With regard to structural aspects, the results of group comparisons performed in our VBM analysis were in agreement with the existing literature. In the AD group compared to the control group, we found a typical pattern of medial temporal atrophy, as consistently described in previous studies . In contrast, gray matter loss in the DLB group compared to controls was less extensive and consisted of focal bilateral clusters in the temporal lobes, insulae, and frontal lobes. The changes observed in temporal and frontal regions were consistent with the results of several earlier VBM studies [29, 30]. Similarly, diminished gray matter volumes in bilateral insulae were previously reported in DLB patients at both the dementia  and prodromal [32, 33] stages. The insular cortex was also shown to be particularly vulnerable to α-synuclein pathology in these patients . Unlike some previous studies [35,36,37], we did not find any significant gray matter loss in subcortical structures in the DLB group compared to the control group. This could be explained by the fact that the group comparisons in most of these studies were performed on chosen segmented subcortical structures rather than on the whole brain gray matter. Another possible explanation to this result is that our DLB patients were at early stages of the disease (prodromal and mild dementia stages), with a mean group MMSE of 25.6 indicating a very mild cognitive decline. Previous studies did not show subcortical gray matter loss in DLB patients at the prodromal stage [32, 33], so it is possible that changes in these regions occur later in the disease course. To further explore the potential subcortical gray matter changes in our DLB group, we evaluated the differences between the DLB and control subjects with a more permissive threshold of p < 0.0001 (uncorrected for multiple comparisons). The results are shown in Additional file 2: Figure S1. Our early-stage DLB patients showed trends of decreased gray matter volume in the thalamus and in the brainstem. These slight changes, which are not sufficiently marked to reach significance with an FDR correction, are consistent with previous studies showing atrophy in the same regions in these patients at the dementia stages [35, 36, 38] and tend to support the hypothesis of a later occurrence of subcortical volume loss in DLB. Furthermore, as pointed out in a recent review , the most significant subcortical changes reported in DLB patients in the literature relate to functional rather than structural imaging data. Finally, the comparison between the AD and DLB groups revealed a relative bilateral preservation of the medial temporal lobe structures in the latter, in line with a number of existing data reviewed by Surendranathan .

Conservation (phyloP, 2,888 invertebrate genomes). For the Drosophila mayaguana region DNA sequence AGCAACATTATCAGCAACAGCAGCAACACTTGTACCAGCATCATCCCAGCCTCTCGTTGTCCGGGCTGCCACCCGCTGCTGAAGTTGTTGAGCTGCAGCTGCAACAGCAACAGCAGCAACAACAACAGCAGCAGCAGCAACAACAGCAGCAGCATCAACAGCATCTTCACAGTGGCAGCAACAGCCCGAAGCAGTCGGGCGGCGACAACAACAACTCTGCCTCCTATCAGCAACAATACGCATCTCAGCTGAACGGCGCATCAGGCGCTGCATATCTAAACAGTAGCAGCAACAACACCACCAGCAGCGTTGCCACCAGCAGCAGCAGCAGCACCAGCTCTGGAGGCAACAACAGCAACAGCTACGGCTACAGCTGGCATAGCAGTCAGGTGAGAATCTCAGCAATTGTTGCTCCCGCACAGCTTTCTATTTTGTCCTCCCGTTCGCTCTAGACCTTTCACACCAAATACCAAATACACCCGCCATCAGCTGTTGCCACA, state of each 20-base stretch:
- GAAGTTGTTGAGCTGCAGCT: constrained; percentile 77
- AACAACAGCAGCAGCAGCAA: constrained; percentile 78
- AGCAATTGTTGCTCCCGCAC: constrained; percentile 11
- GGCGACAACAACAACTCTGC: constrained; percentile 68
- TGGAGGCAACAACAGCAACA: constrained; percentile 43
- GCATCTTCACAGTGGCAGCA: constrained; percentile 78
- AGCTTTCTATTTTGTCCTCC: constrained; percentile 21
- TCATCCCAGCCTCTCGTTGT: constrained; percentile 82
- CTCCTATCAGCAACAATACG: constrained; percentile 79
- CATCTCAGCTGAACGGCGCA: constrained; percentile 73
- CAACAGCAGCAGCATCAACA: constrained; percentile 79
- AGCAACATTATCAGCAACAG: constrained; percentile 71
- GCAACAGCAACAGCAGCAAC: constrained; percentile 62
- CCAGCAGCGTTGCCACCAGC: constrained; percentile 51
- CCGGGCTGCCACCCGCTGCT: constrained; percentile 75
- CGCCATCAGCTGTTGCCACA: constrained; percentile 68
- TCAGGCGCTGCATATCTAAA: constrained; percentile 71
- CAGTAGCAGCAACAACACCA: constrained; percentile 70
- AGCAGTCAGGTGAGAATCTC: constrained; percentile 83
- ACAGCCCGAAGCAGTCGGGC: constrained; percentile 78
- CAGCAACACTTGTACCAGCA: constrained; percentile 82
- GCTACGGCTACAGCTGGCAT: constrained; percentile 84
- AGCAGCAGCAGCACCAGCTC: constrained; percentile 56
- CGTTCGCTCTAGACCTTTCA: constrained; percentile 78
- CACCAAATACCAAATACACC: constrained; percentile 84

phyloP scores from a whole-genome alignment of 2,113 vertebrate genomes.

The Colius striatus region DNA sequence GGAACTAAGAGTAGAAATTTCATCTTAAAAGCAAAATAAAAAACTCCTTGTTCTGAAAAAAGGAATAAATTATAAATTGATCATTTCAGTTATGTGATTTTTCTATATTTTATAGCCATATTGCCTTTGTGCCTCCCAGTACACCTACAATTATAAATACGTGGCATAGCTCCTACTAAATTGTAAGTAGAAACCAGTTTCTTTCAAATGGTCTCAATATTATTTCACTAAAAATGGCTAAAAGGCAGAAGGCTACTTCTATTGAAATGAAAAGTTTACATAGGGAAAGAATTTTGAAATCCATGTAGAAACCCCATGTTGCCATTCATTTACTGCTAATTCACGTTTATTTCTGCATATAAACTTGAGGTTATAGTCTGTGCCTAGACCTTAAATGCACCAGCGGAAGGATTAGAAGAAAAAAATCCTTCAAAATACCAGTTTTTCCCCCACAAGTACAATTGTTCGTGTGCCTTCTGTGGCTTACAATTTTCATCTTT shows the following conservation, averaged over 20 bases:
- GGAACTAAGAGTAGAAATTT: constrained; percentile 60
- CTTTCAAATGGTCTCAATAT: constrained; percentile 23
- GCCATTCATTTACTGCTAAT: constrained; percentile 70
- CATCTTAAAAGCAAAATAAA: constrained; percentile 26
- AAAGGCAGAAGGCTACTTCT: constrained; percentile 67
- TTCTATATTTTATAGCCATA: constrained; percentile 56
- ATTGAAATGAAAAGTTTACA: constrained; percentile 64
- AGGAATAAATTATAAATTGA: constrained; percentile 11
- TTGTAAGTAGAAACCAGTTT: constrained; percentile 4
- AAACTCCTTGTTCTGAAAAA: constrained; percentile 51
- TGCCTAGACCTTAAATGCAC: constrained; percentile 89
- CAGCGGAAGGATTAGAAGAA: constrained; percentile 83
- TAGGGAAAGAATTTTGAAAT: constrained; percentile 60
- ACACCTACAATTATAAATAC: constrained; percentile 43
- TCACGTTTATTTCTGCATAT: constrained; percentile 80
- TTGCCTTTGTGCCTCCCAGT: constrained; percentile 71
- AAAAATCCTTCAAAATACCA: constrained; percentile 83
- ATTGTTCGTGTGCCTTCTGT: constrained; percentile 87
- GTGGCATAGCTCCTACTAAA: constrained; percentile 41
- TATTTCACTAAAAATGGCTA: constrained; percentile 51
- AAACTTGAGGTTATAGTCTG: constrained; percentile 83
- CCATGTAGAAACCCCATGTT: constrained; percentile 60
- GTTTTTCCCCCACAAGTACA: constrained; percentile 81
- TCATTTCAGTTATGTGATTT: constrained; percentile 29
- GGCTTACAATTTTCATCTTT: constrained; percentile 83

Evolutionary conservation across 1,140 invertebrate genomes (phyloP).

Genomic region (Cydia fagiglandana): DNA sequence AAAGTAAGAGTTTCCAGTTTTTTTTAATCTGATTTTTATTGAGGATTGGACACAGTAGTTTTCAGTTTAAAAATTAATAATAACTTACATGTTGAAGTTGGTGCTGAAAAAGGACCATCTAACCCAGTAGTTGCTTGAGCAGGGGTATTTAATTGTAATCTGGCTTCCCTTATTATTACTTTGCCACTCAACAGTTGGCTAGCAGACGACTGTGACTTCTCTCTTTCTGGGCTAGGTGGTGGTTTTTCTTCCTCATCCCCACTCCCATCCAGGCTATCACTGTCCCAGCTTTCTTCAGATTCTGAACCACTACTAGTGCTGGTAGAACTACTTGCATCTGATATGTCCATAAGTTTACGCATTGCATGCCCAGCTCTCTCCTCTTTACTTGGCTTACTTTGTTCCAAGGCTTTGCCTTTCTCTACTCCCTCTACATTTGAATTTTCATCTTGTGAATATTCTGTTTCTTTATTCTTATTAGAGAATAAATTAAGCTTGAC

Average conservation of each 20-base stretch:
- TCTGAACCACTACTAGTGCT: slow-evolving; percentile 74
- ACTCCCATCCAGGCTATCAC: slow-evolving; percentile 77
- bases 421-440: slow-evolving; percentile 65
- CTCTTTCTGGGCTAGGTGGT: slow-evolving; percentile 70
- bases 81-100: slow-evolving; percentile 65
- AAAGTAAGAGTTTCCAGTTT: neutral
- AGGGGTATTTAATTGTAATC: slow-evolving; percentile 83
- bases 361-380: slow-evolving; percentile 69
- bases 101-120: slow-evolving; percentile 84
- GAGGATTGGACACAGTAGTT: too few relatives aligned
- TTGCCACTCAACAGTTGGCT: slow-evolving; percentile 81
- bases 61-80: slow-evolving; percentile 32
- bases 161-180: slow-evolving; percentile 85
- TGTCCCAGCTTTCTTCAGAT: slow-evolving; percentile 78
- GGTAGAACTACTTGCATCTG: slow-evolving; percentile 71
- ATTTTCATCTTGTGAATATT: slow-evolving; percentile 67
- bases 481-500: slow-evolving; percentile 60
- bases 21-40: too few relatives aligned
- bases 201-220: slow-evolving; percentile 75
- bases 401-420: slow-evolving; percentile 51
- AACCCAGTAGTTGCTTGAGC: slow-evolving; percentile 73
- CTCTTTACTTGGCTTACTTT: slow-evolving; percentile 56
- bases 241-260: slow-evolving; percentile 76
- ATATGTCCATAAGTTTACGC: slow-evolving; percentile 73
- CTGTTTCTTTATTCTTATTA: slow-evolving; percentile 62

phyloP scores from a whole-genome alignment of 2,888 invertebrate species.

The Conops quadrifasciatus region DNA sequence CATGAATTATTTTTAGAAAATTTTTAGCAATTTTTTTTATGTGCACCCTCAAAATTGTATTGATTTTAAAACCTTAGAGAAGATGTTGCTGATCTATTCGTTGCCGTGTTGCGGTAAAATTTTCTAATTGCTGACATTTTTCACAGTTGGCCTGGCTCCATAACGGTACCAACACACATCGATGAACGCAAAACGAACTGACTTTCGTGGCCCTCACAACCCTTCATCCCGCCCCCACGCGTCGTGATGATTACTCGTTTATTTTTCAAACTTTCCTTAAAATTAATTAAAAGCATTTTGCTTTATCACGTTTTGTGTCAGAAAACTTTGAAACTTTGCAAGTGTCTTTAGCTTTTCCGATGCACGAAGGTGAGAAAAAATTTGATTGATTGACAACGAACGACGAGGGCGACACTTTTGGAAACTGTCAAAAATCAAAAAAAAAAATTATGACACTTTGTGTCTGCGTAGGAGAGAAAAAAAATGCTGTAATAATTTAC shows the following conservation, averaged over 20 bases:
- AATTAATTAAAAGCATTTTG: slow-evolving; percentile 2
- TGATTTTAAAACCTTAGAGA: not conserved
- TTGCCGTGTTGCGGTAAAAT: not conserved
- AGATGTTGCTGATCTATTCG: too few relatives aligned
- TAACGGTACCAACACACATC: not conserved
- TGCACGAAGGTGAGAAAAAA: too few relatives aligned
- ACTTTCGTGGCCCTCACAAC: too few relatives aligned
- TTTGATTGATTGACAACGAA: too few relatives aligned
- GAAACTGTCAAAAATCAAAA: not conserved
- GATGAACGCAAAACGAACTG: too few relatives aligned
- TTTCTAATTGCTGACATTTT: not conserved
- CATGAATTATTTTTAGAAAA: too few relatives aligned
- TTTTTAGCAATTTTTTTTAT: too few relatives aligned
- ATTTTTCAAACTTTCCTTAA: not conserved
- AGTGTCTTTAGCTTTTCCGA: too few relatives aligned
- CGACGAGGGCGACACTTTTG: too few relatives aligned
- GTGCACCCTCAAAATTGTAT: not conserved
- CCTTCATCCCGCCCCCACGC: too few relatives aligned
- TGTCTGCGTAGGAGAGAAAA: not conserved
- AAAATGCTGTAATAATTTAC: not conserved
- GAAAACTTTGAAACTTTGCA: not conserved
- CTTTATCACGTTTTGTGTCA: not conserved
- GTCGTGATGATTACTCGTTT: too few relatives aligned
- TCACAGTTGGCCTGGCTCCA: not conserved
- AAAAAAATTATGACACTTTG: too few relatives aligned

Among these results, gray matter losses found in the insulae and frontal regions in the DLB group may be relevant with regard to fluctuations. The insula is a complex cortical region participating in a wide range of cognitive, emotional, somatosensory, and visceral functions , and its anterior division forms a major node of the SN. Considering the critical role of the SN for the switching between default-mode and task-positive networks  and the well-known involvement of frontal regions in attentional-executive processes, such atrophic patterns could potentially participate in fluctuations in DLB patients.